Shortage of waste treatment capacity in Europe looms

The European Recycling Industries’ Confederation (EuRIC) and the Confederation of European Waste-to-Energy Plants (CEWEP) anticipate a shortage of treatment capacity on the European waste market. Recycling companies are finding it increasingly difficult to dispose of the waste streams remaining after recycling or sorting. The organisations expect that the recycling market will come under further pressure as the deadline approaches for meeting the targets for the circular economy in 2035. CEWEP has calculated that in 2035 there will be a shortage of treatment capacity in Europe to the tune of 41 million tonnes.

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The EU is aiming for 55% recycling in 2025, 60% in 2030 and 65% in 2035. However, larger supplies of materials for recycling and higher sorting intensities will result in growing volumes of residual streams to be incinerated. There must be sufficient capacity to treat these wastes. According to EuRIC and CEWEP, though, there threatens to be a shortage. CEWEP has developed a special tool to calculate this. Moreover, the economic upturn of recent years means that there is even more waste. Also, more waste streams are remaining in Europe because various Asian countries no longer want to take them for treatment.

Investing in treatment capacity

If Europe is serious about reducing large-scale landfilling, more investment will be needed in adequate collection systems and sufficient sorting and recycling capacity. EuRIC and CEWEP argue that additional treatment capacity is also needed for non-recyclable combustible residual waste. The waste market is a European market and needs to be managed at the European level. It would be a waste of capital resources if one country were to build more waste-to-energy plants while at the same time another country closes its facilities.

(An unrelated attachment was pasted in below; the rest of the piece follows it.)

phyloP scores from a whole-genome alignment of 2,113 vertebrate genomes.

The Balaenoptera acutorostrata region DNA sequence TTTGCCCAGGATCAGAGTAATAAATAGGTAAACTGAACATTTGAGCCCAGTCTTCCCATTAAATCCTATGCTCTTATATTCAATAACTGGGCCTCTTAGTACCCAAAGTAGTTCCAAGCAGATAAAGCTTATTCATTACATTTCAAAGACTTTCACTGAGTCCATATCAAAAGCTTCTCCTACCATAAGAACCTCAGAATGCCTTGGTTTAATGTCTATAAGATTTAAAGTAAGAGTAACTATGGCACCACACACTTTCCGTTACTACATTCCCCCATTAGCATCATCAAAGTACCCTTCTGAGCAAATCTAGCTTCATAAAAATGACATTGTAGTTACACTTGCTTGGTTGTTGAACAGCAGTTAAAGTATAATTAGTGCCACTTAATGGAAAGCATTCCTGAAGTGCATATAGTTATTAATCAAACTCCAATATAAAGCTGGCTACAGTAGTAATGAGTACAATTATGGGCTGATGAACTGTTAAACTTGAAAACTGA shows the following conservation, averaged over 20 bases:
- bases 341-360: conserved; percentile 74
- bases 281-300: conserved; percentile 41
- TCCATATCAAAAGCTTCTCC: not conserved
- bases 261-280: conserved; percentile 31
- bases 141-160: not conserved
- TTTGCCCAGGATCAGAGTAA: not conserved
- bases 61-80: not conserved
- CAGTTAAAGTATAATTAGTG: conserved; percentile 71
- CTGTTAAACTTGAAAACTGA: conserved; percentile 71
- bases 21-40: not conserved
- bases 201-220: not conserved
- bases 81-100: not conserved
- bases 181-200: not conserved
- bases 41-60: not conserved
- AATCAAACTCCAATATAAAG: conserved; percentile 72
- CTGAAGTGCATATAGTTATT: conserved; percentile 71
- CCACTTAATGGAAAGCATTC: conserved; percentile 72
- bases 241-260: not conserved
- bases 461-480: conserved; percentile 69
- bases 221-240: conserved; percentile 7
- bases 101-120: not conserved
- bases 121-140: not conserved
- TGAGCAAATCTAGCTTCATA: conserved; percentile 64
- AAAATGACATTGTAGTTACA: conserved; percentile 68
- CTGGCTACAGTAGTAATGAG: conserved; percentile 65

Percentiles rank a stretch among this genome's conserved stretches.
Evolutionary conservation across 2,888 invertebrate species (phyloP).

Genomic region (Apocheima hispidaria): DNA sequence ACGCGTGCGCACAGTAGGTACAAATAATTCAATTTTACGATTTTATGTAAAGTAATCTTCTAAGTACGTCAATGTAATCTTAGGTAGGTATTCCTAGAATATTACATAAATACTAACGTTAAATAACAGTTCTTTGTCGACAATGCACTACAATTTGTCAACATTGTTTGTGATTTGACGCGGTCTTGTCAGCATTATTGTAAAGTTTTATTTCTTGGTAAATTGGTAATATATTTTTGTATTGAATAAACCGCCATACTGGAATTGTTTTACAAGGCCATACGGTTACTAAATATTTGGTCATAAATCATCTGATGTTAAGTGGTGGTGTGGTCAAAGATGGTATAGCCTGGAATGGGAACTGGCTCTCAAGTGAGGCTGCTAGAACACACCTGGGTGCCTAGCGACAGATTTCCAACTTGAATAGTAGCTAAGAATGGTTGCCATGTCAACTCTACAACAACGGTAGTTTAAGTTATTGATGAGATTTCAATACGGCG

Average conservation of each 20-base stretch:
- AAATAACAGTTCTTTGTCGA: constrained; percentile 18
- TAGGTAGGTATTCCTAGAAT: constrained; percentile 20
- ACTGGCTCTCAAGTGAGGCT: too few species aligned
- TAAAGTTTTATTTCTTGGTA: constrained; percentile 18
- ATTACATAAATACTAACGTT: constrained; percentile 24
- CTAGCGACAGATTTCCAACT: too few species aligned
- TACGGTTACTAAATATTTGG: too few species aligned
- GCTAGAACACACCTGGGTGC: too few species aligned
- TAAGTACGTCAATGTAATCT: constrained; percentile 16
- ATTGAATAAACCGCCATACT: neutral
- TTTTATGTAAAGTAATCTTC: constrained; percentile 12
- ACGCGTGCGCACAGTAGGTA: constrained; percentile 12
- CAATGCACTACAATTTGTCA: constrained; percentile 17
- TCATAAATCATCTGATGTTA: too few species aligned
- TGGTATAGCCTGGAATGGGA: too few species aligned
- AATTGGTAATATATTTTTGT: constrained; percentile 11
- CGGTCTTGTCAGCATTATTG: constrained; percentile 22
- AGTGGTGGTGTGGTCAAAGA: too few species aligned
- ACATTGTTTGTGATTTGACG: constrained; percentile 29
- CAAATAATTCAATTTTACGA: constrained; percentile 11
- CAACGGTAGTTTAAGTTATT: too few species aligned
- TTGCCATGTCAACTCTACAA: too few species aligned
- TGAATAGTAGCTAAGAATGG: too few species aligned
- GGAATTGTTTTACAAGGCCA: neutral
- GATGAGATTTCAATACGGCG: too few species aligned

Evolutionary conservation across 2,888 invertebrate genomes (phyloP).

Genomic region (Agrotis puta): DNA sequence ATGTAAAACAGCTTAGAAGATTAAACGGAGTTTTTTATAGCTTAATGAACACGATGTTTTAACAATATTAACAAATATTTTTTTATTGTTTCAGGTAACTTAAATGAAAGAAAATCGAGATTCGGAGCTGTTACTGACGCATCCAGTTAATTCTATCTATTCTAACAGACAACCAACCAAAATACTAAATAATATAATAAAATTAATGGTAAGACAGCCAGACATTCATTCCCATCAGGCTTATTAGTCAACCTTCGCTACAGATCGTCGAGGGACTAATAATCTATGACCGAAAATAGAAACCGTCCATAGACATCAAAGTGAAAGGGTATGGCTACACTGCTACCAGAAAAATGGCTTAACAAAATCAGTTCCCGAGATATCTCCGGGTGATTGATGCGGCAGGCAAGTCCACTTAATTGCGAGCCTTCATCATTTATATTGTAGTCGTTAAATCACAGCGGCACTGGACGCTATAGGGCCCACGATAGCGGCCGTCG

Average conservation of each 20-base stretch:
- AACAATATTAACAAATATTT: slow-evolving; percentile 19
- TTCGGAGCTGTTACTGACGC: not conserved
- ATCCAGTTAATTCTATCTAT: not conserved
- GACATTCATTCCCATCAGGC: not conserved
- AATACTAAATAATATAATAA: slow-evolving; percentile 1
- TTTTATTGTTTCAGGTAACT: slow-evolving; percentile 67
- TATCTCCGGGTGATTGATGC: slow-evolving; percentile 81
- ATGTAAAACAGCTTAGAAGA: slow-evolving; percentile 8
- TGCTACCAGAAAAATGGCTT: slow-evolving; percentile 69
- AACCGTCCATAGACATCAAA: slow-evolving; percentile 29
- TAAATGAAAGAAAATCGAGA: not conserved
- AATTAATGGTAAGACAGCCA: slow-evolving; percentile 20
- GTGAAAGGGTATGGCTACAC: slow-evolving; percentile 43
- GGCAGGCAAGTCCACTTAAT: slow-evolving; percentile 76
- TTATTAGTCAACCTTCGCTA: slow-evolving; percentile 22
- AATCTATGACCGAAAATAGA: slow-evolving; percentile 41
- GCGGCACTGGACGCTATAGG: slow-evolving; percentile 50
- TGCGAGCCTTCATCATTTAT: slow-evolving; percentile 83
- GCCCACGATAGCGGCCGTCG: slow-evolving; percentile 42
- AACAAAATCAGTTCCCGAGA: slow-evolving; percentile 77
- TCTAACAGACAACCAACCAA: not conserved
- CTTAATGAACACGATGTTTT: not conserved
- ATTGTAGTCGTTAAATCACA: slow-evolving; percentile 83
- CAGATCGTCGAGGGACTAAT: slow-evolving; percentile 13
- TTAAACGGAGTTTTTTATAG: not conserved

Dutch waste sector holds key position

Current developments highlight the need the make full use of the existing infrastructure if we are to achieve the EU recycling targets. The Netherlands has one of the best and most innovative waste infrastructures, making it an example to many other countries. The Dutch waste industry can devote all its remaining capacity to treating waste from other EU countries and thereby help to put a stop to the large-scale landfilling of waste.

Ella Stengler (CEWEP):"CEWEP has calculated that in 2035 there will be a shortage of treatment capacity in Europe to the tune of 41 million tonnes."
Emmanuel Katrakis (EuRIC):"Our members are finding it increasingly difficult to dispose of the waste streams remaining after recycling or sorting."